Lockheed Martin Skunk Works®, the Missile Defense Agency and the U.S. Air Force successfully linked a U-2, five F-35s and an F-22 in air and provided real-time 5th Generation data to operators on the ground, introducing greater mission flexibility across domains and an enhanced total operational picture for the joint warfighter. Named Project Hydra, the latest flight test leveraged an Open Systems Gateway (OSG) payload aboard the U-2 to connect an F-22 to five F-35s via native Intra-Flight Data Link (IFDL) and Multifunction Advanced Data Link (MADL), successfully sharing data between all airborne aircraft and with nodes on the ground. The target tracks were also transmitted by and through the U-2 into the fighter avionics and pilot displays.
Bringing the power of 5th Generation data and exposing new C2 opportunities across multiple domains continues to demonstrate Lockheed Martin’s readiness to provide unmatched battlespace awareness and rapidly field capability today.The Project Hydra effort also marked the first time F-35 sensor data was delivered to an operational ground system over a Tactical Targeting Network Terminal (TTNT) link using an airborne gateway. This data was then sent to the US Army Integrated Battle Command System (IBCS) Airborne Sensor Adaptation Kit (A-Kit), also developed by Lockheed Martin. The A-Kit then transmitted data to the IBCS Tactical System Integration Laboratory (TSIL) at Fort Bliss, Texas. IBCS used the F-35 sensor data to conduct a simulated Army fires exercise.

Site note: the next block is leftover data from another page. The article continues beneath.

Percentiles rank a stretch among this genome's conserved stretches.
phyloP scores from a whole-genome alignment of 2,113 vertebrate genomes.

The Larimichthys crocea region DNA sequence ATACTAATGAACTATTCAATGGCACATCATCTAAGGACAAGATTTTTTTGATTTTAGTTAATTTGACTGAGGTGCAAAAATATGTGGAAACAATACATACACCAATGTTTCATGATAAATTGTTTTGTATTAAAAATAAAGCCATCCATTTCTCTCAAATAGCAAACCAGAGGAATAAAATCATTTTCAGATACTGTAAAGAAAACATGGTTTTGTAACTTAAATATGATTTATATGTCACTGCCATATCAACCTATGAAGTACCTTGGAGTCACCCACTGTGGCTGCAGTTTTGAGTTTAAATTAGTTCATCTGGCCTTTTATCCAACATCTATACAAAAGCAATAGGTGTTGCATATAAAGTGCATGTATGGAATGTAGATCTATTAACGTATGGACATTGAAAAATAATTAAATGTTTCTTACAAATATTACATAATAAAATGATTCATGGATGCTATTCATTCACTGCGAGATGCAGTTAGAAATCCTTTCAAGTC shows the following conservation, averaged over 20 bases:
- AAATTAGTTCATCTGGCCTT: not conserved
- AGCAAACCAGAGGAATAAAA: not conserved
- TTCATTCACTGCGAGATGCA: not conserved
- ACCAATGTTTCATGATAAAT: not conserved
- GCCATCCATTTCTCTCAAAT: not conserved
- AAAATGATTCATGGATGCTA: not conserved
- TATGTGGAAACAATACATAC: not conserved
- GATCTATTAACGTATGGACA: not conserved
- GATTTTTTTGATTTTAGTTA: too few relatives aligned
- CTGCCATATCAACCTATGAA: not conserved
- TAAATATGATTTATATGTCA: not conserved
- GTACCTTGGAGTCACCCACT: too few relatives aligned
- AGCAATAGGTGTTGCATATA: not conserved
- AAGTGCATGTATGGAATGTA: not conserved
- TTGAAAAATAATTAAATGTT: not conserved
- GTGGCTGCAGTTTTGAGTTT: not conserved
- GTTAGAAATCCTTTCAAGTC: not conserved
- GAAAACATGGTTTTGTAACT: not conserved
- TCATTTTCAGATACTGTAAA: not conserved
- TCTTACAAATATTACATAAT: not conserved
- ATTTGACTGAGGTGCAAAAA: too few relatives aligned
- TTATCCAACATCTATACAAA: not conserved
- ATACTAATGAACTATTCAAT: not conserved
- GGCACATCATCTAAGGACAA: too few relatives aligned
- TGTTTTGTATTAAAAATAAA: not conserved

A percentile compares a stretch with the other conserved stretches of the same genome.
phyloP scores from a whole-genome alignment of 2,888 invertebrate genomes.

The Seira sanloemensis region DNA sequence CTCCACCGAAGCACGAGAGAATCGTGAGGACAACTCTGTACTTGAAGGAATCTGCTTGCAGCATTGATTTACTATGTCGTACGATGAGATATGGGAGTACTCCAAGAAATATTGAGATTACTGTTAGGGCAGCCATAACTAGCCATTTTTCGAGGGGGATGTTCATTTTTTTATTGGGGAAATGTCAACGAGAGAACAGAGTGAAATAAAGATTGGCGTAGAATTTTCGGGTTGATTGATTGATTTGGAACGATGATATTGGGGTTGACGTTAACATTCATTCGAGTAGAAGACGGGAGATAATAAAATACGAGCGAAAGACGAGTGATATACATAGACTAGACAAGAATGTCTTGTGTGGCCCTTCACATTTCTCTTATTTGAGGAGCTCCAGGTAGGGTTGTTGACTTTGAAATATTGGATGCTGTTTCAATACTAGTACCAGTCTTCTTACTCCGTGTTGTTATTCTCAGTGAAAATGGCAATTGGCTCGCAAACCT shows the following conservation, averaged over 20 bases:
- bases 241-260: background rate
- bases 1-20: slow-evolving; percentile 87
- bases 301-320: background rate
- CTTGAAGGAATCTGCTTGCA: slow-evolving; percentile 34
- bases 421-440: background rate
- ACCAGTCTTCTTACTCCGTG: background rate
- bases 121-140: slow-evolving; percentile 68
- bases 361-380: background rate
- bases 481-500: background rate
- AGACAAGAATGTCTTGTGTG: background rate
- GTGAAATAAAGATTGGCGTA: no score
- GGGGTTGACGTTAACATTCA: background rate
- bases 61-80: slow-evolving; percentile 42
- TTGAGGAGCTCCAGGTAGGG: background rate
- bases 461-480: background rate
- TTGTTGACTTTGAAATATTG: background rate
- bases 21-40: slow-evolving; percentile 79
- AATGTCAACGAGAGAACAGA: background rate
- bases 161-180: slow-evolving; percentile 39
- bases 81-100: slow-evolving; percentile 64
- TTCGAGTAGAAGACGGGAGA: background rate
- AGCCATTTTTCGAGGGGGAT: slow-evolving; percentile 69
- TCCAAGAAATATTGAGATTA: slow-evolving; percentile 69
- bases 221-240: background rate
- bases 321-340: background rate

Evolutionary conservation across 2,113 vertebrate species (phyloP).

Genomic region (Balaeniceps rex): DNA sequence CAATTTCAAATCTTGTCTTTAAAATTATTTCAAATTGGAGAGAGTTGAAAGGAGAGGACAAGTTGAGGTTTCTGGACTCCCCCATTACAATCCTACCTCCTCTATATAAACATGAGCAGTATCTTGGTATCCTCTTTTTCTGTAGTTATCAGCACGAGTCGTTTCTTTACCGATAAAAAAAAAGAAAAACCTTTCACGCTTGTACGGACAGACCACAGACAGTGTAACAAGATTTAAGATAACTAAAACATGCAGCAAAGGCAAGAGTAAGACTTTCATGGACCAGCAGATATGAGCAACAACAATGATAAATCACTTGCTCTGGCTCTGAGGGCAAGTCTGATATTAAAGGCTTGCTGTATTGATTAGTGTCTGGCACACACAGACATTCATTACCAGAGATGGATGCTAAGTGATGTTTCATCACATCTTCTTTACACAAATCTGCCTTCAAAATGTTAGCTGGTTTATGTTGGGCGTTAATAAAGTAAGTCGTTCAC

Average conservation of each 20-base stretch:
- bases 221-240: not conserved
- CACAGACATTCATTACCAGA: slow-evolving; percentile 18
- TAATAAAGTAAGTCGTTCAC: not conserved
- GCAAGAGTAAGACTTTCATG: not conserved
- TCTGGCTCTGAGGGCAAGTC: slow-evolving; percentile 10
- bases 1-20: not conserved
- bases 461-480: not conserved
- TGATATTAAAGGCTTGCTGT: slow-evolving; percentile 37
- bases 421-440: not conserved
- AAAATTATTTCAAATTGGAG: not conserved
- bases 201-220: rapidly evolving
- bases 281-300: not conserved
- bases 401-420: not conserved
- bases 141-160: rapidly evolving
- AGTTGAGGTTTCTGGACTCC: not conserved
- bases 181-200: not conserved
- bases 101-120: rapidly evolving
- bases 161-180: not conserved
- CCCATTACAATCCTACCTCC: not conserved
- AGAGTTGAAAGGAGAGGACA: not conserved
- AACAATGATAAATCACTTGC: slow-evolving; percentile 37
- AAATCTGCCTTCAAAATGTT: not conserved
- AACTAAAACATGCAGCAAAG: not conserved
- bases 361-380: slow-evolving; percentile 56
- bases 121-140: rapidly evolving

The core of the Hydra payload leverages the Open Mission Systems (OMS) compliant Enterprise Mission Computer 2 (EMC2), facilitating F-22, F-35, TTNT and Link-16 connections. By leveraging both line-of-sight (LOS) and beyond line-of-sight (BLOS) datalink capabilities of the U-2, data can now be shared directly to tactical users and globally to command and control (C2) nodes like the Common Mission Control Center (CMCC). During this demonstration, both the CMCC and Shadow Operations Center at Nellis Air Force Base were able to view the sensor and platform data to enable situational awareness for operational command and control of highly capable air assets. This demonstration is another key step forward in Lockheed Martin’s support for the Air Force’s Advanced Battle Management System and the Army’s Project Convergence, supporting the goal of providing commanders critical tools for the joint all-domain battlespace environment.
Skunk Works is an official pseudonym for Lockheed Martin’s Advanced Development Programs (ADP), formerly called Lockheed Advanced Development Projects. It is responsible for a number of aircraft designs, beginning with the P-38 Lightning in 1939 and the P-80 Shooting Star in 1943. Skunk Works engineers subsequently developed the U-2, SR-71 Blackbird, F-117 Nighthawk, F-22 Raptor, and F-35 Lightning II, the latter being used in the air forces of several countries. The Skunk Works name was taken from the moonshine factory in the comic strip Li’l Abner. Lockheed Martin is committed to helping the Department of Defense and its allies realize their vision for future battlespace operations by putting the best capabilities into our warfighter’s hands with reliability, speed and dedication.